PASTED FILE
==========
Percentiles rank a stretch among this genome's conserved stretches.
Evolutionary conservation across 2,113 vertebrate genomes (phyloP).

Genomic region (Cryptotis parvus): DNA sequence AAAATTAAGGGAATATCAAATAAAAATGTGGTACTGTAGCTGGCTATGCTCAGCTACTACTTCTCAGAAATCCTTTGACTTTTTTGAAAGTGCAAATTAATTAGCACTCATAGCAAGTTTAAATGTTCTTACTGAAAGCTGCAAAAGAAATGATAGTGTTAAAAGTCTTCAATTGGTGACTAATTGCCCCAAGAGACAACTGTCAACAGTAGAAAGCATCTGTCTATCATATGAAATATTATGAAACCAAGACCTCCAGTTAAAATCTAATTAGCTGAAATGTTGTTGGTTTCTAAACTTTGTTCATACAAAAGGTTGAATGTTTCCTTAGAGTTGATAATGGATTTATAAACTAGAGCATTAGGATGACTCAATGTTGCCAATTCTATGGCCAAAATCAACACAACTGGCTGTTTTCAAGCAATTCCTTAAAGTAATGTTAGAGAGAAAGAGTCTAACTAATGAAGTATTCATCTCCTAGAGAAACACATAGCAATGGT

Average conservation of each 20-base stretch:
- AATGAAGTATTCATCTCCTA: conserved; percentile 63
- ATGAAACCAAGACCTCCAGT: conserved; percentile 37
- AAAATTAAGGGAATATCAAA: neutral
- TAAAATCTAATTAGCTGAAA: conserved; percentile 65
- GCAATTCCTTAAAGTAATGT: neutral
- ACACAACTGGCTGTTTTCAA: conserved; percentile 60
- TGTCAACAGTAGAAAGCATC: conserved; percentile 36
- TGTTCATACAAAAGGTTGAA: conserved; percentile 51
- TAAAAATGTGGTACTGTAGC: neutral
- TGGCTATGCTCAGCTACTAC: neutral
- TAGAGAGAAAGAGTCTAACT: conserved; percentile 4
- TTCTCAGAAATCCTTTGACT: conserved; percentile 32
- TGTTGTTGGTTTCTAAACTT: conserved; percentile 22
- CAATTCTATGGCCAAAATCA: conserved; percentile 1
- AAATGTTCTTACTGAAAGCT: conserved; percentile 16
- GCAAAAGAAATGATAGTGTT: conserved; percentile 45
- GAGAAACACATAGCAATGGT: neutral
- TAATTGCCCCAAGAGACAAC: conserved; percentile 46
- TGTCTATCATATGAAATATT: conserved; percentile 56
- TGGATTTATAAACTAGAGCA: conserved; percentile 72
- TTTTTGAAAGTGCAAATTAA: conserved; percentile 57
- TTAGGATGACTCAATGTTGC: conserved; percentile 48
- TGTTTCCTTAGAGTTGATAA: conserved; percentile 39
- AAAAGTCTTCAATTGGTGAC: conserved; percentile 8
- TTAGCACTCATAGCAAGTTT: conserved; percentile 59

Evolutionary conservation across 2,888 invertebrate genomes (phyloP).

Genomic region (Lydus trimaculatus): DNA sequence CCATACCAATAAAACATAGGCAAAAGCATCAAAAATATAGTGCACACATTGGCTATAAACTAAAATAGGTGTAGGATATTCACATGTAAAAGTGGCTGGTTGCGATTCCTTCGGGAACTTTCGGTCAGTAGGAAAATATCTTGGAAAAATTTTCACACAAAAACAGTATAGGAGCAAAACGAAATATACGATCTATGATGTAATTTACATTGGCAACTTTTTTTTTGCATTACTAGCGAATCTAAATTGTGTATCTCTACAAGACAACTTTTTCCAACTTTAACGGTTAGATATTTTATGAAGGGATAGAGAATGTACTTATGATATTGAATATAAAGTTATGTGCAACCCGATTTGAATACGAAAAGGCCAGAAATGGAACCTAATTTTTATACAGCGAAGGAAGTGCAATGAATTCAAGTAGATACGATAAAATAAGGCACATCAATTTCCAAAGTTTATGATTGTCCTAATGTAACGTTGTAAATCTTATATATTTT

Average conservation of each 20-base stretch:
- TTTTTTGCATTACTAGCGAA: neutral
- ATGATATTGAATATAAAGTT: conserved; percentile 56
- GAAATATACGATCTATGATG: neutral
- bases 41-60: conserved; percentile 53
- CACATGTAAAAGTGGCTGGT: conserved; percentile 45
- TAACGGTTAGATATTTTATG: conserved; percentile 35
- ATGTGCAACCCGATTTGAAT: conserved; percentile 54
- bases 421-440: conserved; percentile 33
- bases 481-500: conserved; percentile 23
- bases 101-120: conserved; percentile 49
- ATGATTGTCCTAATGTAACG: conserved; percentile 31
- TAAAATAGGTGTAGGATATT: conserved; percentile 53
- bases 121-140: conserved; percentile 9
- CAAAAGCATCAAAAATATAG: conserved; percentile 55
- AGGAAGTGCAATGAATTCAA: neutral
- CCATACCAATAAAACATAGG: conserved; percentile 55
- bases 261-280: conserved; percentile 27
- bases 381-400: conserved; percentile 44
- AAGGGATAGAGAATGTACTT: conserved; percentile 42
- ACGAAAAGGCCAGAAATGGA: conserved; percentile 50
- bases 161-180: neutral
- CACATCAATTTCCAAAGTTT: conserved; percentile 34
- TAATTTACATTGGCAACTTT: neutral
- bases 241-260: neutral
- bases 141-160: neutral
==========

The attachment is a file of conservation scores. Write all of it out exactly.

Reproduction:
Percentiles rank a stretch among this genome's conserved stretches.
Evolutionary conservation across 2,113 vertebrate genomes (phyloP).

Genomic region (Cryptotis parvus): DNA sequence AAAATTAAGGGAATATCAAATAAAAATGTGGTACTGTAGCTGGCTATGCTCAGCTACTACTTCTCAGAAATCCTTTGACTTTTTTGAAAGTGCAAATTAATTAGCACTCATAGCAAGTTTAAATGTTCTTACTGAAAGCTGCAAAAGAAATGATAGTGTTAAAAGTCTTCAATTGGTGACTAATTGCCCCAAGAGACAACTGTCAACAGTAGAAAGCATCTGTCTATCATATGAAATATTATGAAACCAAGACCTCCAGTTAAAATCTAATTAGCTGAAATGTTGTTGGTTTCTAAACTTTGTTCATACAAAAGGTTGAATGTTTCCTTAGAGTTGATAATGGATTTATAAACTAGAGCATTAGGATGACTCAATGTTGCCAATTCTATGGCCAAAATCAACACAACTGGCTGTTTTCAAGCAATTCCTTAAAGTAATGTTAGAGAGAAAGAGTCTAACTAATGAAGTATTCATCTCCTAGAGAAACACATAGCAATGGT

Average conservation of each 20-base stretch:
- AATGAAGTATTCATCTCCTA: conserved; percentile 63
- ATGAAACCAAGACCTCCAGT: conserved; percentile 37
- AAAATTAAGGGAATATCAAA: neutral
- TAAAATCTAATTAGCTGAAA: conserved; percentile 65
- GCAATTCCTTAAAGTAATGT: neutral
- ACACAACTGGCTGTTTTCAA: conserved; percentile 60
- TGTCAACAGTAGAAAGCATC: conserved; percentile 36
- TGTTCATACAAAAGGTTGAA: conserved; percentile 51
- TAAAAATGTGGTACTGTAGC: neutral
- TGGCTATGCTCAGCTACTAC: neutral
- TAGAGAGAAAGAGTCTAACT: conserved; percentile 4
- TTCTCAGAAATCCTTTGACT: conserved; percentile 32
- TGTTGTTGGTTTCTAAACTT: conserved; percentile 22
- CAATTCTATGGCCAAAATCA: conserved; percentile 1
- AAATGTTCTTACTGAAAGCT: conserved; percentile 16
- GCAAAAGAAATGATAGTGTT: conserved; percentile 45
- GAGAAACACATAGCAATGGT: neutral
- TAATTGCCCCAAGAGACAAC: conserved; percentile 46
- TGTCTATCATATGAAATATT: conserved; percentile 56
- TGGATTTATAAACTAGAGCA: conserved; percentile 72
- TTTTTGAAAGTGCAAATTAA: conserved; percentile 57
- TTAGGATGACTCAATGTTGC: conserved; percentile 48
- TGTTTCCTTAGAGTTGATAA: conserved; percentile 39
- AAAAGTCTTCAATTGGTGAC: conserved; percentile 8
- TTAGCACTCATAGCAAGTTT: conserved; percentile 59

Evolutionary conservation across 2,888 invertebrate genomes (phyloP).

Genomic region (Lydus trimaculatus): DNA sequence CCATACCAATAAAACATAGGCAAAAGCATCAAAAATATAGTGCACACATTGGCTATAAACTAAAATAGGTGTAGGATATTCACATGTAAAAGTGGCTGGTTGCGATTCCTTCGGGAACTTTCGGTCAGTAGGAAAATATCTTGGAAAAATTTTCACACAAAAACAGTATAGGAGCAAAACGAAATATACGATCTATGATGTAATTTACATTGGCAACTTTTTTTTTGCATTACTAGCGAATCTAAATTGTGTATCTCTACAAGACAACTTTTTCCAACTTTAACGGTTAGATATTTTATGAAGGGATAGAGAATGTACTTATGATATTGAATATAAAGTTATGTGCAACCCGATTTGAATACGAAAAGGCCAGAAATGGAACCTAATTTTTATACAGCGAAGGAAGTGCAATGAATTCAAGTAGATACGATAAAATAAGGCACATCAATTTCCAAAGTTTATGATTGTCCTAATGTAACGTTGTAAATCTTATATATTTT

Average conservation of each 20-base stretch:
- TTTTTTGCATTACTAGCGAA: neutral
- ATGATATTGAATATAAAGTT: conserved; percentile 56
- GAAATATACGATCTATGATG: neutral
- bases 41-60: conserved; percentile 53
- CACATGTAAAAGTGGCTGGT: conserved; percentile 45
- TAACGGTTAGATATTTTATG: conserved; percentile 35
- ATGTGCAACCCGATTTGAAT: conserved; percentile 54
- bases 421-440: conserved; percentile 33
- bases 481-500: conserved; percentile 23
- bases 101-120: conserved; percentile 49
- ATGATTGTCCTAATGTAACG: conserved; percentile 31
- TAAAATAGGTGTAGGATATT: conserved; percentile 53
- bases 121-140: conserved; percentile 9
- CAAAAGCATCAAAAATATAG: conserved; percentile 55
- AGGAAGTGCAATGAATTCAA: neutral
- CCATACCAATAAAACATAGG: conserved; percentile 55
- bases 261-280: conserved; percentile 27
- bases 381-400: conserved; percentile 44
- AAGGGATAGAGAATGTACTT: conserved; percentile 42
- ACGAAAAGGCCAGAAATGGA: conserved; percentile 50
- bases 161-180: neutral
- CACATCAATTTCCAAAGTTT: conserved; percentile 34
- TAATTTACATTGGCAACTTT: neutral
- bases 241-260: neutral
- bases 141-160: neutral